I fell in the toilet this morning. If I were 12, I’d take my tiny little texting fingers and tell my friends, “HDPSD,” which in texting language means, “Husband Didn’t Put Seat Down.”
I’ve always wondered why most consider it the husband’s responsibility to flip the toilet seat back down. Some women yell at their husbands when they leave it up. But I imagine it’s the same women who talk about their husbands as something you train, like a monkey or a seal. Me, I usually don’t say anything —until I fall in the toilet. Then I usually exclaim, “WTF?!”
Admittedly, I was a little pre-occupied this morning. There was a “Fish” sighting yesterday evening around sunset, a few blocks from the boardwalk, and I was rushing to get back over there. I had a plan: I packed a bag with some smoked salmon — one of her favorite dishes — a small plate, and some additional flyers with her photo on them. I walked around the blocks where she was seen sprinkling little pieces of lox on the sidewalk and near places where she could get under someone’s porch, all the while calling, “Here, Fishy, Fishy. Here, Fish.” My fingertips stunk like fish by the time I was done.
I brought the little plate with me in case I saw her and wanted to lure her over. No sense in having her eat off the ground. It was, after all, smoked salmon. I also brought a pair of rubber contractor’s gloves with me because an internet site I found last night said cats lost outside may scratch and bite even their owners when they try to go near them. They advised heavy gloves. I didn’t have any.
Truth be told, Fish would scratch and bite before she was lost. Our friend Gary, our neighbor Jan, our contractor, Dominic, the appliance man, Earl, they have all left our house with a slight laceration, usually on the arm or hand. The problem was, Fish was so darned cute, you had to pet her. She was a fluffy Maine Coon Cat. I keep describing her to people by saying, “If you had a cat you’d want to use to dust your house, this would be it.”
She was shaped like a pear or a bell, so when she would lay on her back — which she did all the time — she looked like the McDonald’s character, Grimace. But if you went to pet her, slam! She would snap shut on your hand like a bear trap, biting and scratching at the same time. She was like the sirens who would sit out on boulders in the middle of the ocean singing beautiful songs, luring in the sailors, whose boats would then smash against the rocks. When Fish would lay on her back, showing off that matted gray underbelly on her little bell-shaped body, she was almost impossible to resist. When I played with her, I would wear oven mitts.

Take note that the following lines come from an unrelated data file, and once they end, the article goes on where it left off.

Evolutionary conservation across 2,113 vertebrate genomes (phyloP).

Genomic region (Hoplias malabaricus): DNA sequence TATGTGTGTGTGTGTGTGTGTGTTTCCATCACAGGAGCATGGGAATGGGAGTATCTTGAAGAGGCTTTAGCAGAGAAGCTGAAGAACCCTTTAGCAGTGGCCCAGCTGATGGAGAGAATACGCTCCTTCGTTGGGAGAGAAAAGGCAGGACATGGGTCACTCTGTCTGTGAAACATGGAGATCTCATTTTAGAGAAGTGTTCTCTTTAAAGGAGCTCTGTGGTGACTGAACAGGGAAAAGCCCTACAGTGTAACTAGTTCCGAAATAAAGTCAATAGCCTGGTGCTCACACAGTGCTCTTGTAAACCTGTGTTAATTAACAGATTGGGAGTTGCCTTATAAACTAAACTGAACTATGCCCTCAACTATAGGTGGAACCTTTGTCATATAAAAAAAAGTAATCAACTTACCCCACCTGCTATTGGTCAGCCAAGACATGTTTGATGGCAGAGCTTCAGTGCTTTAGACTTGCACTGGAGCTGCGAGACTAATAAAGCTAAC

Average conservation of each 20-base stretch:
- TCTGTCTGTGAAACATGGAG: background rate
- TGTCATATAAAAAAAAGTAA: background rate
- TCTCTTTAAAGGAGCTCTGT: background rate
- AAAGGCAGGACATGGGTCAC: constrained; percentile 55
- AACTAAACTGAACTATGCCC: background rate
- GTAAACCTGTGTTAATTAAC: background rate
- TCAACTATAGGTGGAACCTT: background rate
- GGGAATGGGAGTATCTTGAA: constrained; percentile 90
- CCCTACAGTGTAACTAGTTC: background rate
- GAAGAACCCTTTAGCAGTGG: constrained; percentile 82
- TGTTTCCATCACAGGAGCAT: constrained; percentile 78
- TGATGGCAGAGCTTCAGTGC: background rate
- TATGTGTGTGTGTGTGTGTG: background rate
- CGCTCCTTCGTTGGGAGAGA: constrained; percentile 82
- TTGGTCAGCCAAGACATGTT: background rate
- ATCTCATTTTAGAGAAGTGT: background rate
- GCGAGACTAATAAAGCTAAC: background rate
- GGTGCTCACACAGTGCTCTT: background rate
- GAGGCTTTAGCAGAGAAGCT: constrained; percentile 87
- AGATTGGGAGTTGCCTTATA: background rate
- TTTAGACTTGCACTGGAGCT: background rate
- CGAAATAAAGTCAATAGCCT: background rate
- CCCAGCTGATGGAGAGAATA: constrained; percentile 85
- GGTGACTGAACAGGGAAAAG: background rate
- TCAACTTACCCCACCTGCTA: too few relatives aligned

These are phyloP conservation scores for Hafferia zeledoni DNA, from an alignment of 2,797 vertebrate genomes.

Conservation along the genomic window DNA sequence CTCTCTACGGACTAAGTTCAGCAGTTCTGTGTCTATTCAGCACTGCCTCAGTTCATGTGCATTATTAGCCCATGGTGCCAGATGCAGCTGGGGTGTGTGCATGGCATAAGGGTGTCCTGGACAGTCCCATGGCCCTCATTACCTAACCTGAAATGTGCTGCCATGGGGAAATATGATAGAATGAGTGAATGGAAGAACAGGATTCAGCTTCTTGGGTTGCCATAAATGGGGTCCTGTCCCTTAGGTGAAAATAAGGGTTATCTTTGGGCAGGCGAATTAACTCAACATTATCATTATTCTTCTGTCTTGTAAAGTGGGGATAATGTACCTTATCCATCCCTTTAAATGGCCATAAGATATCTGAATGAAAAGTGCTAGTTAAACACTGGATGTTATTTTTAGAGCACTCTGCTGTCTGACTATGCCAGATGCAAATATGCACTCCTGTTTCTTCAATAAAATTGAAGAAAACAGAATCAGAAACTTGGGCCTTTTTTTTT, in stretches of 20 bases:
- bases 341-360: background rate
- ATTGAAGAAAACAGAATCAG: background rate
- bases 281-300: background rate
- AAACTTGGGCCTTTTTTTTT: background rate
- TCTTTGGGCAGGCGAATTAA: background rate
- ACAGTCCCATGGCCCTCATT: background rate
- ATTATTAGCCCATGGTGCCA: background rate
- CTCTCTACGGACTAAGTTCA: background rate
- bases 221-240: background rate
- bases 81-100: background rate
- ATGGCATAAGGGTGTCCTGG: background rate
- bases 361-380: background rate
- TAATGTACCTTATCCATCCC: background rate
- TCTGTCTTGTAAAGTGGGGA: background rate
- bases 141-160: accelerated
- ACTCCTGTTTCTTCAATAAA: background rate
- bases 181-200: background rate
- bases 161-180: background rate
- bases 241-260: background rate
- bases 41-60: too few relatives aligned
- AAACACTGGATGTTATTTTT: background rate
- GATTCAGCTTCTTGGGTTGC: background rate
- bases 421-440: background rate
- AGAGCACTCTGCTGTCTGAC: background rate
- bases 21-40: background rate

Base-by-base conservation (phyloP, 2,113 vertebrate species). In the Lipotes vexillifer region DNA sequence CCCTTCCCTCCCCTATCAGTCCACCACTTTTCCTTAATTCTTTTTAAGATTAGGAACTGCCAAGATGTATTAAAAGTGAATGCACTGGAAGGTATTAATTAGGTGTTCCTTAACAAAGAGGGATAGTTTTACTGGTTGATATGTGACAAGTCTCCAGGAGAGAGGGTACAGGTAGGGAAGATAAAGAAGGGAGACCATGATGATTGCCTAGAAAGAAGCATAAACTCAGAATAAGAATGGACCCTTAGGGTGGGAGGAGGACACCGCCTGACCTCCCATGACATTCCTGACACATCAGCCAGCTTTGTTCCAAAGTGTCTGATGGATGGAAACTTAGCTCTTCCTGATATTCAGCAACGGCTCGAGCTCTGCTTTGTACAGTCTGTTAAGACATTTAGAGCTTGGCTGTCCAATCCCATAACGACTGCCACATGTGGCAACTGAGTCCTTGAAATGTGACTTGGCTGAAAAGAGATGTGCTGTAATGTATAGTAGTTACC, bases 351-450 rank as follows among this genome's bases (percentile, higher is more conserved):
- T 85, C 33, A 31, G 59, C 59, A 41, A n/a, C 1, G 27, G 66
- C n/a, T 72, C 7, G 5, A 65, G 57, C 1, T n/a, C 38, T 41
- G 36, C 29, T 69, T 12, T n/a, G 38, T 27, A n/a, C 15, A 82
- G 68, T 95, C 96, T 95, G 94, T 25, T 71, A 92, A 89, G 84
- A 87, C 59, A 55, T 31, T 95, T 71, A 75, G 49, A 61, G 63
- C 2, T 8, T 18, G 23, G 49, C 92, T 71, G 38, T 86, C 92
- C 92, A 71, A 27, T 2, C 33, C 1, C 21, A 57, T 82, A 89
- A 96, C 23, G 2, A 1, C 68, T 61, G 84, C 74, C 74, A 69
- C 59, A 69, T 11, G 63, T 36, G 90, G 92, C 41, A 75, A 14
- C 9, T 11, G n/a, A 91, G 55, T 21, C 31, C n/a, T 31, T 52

I drove down to the block where Fish was sighted last night and canvassed the area, looking for Fish and looking for anyone who might have seen Fish. And as I did this, I left small pieces of smoked salmon all along the way. Until last night, the conversation with neighbors would go like this:
“I think I saw your cat!”
“She was walking right along the street there,” they’d say, pointing.
“Did she have white paws?”
“Yeah!”” they’d say, thinking they were making my day.
“That’s Ginny’s cat. Fish was solid gray,” I’d say, trying not to look too profoundly disappointed. They already felt bad enough.
But last night, as I stapled a flyer to a utility pole by the ice cream shoppe, half a dozen people watched me and read the flyer over my shoulder. I told them about Fish. Yes, she’s gray. Puffy tail, yes. Like a skunk. No, all gray. Little fleck of beige on her nose. Will she let you pick her up? I pause. It’s critical. I need them to hang on to her til I get there. “I’d pick her up by the back of her neck,” I said. I’d seen Bruce pick her up like that. Her little fists would go inert when he did that.
I walked away from the ice cream shoppe toward the boardwalk, and about five minutes later, I got an excited call.
“We saw your cat! She walked right by us!”
“Fluffy tail, right?”
“Yes. Real fluffy.”
“Yeah, she walked right down the middle of the road by the ice cream shop and then took a left on that first block there, with the two blue houses, one on each side. She headed toward the beach,” the man said.
“Thanks so much,” I said. Bruce and I ran over there and walked up and down the block about 10 times, calling her name, putting up more flyers, asking people if they’d seen her. No luck.
When I went over there this morning, I found someone else who’d seen Fish last night, on the same street at about the same time. So now I’m waiting for that time of night again when the sky turns orange and people wear white linen and walk barefoot on the sand, and cats afraid of the day begin to prowl the night.